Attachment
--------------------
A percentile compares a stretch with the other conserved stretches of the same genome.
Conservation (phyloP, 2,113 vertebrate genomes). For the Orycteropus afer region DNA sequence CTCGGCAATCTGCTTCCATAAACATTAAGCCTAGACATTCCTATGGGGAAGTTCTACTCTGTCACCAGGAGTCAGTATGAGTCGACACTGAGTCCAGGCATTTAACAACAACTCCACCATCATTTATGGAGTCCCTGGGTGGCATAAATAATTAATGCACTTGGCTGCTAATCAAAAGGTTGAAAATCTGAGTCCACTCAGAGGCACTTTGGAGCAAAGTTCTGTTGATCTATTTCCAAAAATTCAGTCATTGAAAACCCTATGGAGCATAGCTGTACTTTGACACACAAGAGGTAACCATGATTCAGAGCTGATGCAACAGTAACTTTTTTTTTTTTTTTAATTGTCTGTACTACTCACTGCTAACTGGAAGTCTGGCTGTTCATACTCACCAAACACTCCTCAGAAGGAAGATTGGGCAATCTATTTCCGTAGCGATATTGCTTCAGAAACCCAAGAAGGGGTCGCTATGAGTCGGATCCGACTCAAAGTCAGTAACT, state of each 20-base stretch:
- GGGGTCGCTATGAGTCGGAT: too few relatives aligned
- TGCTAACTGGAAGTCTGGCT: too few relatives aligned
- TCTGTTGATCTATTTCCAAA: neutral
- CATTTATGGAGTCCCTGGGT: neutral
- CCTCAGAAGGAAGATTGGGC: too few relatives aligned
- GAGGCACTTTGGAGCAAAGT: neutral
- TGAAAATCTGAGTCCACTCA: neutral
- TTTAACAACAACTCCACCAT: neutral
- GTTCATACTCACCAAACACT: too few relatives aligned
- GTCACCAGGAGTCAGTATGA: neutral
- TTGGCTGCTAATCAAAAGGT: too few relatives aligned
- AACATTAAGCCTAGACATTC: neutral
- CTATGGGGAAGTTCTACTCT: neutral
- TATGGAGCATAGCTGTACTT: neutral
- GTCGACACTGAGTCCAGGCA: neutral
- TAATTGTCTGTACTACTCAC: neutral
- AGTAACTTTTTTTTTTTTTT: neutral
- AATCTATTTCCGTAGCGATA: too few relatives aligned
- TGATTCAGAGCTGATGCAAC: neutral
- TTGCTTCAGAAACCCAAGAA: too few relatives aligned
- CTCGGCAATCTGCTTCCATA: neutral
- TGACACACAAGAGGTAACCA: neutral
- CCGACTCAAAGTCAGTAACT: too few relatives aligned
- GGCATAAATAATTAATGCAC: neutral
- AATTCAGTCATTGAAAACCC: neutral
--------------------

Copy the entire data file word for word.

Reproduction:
A percentile compares a stretch with the other conserved stretches of the same genome.
Conservation (phyloP, 2,113 vertebrate genomes). For the Orycteropus afer region DNA sequence CTCGGCAATCTGCTTCCATAAACATTAAGCCTAGACATTCCTATGGGGAAGTTCTACTCTGTCACCAGGAGTCAGTATGAGTCGACACTGAGTCCAGGCATTTAACAACAACTCCACCATCATTTATGGAGTCCCTGGGTGGCATAAATAATTAATGCACTTGGCTGCTAATCAAAAGGTTGAAAATCTGAGTCCACTCAGAGGCACTTTGGAGCAAAGTTCTGTTGATCTATTTCCAAAAATTCAGTCATTGAAAACCCTATGGAGCATAGCTGTACTTTGACACACAAGAGGTAACCATGATTCAGAGCTGATGCAACAGTAACTTTTTTTTTTTTTTTAATTGTCTGTACTACTCACTGCTAACTGGAAGTCTGGCTGTTCATACTCACCAAACACTCCTCAGAAGGAAGATTGGGCAATCTATTTCCGTAGCGATATTGCTTCAGAAACCCAAGAAGGGGTCGCTATGAGTCGGATCCGACTCAAAGTCAGTAACT, state of each 20-base stretch:
- GGGGTCGCTATGAGTCGGAT: too few relatives aligned
- TGCTAACTGGAAGTCTGGCT: too few relatives aligned
- TCTGTTGATCTATTTCCAAA: neutral
- CATTTATGGAGTCCCTGGGT: neutral
- CCTCAGAAGGAAGATTGGGC: too few relatives aligned
- GAGGCACTTTGGAGCAAAGT: neutral
- TGAAAATCTGAGTCCACTCA: neutral
- TTTAACAACAACTCCACCAT: neutral
- GTTCATACTCACCAAACACT: too few relatives aligned
- GTCACCAGGAGTCAGTATGA: neutral
- TTGGCTGCTAATCAAAAGGT: too few relatives aligned
- AACATTAAGCCTAGACATTC: neutral
- CTATGGGGAAGTTCTACTCT: neutral
- TATGGAGCATAGCTGTACTT: neutral
- GTCGACACTGAGTCCAGGCA: neutral
- TAATTGTCTGTACTACTCAC: neutral
- AGTAACTTTTTTTTTTTTTT: neutral
- AATCTATTTCCGTAGCGATA: too few relatives aligned
- TGATTCAGAGCTGATGCAAC: neutral
- TTGCTTCAGAAACCCAAGAA: too few relatives aligned
- CTCGGCAATCTGCTTCCATA: neutral
- TGACACACAAGAGGTAACCA: neutral
- CCGACTCAAAGTCAGTAACT: too few relatives aligned
- GGCATAAATAATTAATGCAC: neutral
- AATTCAGTCATTGAAAACCC: neutral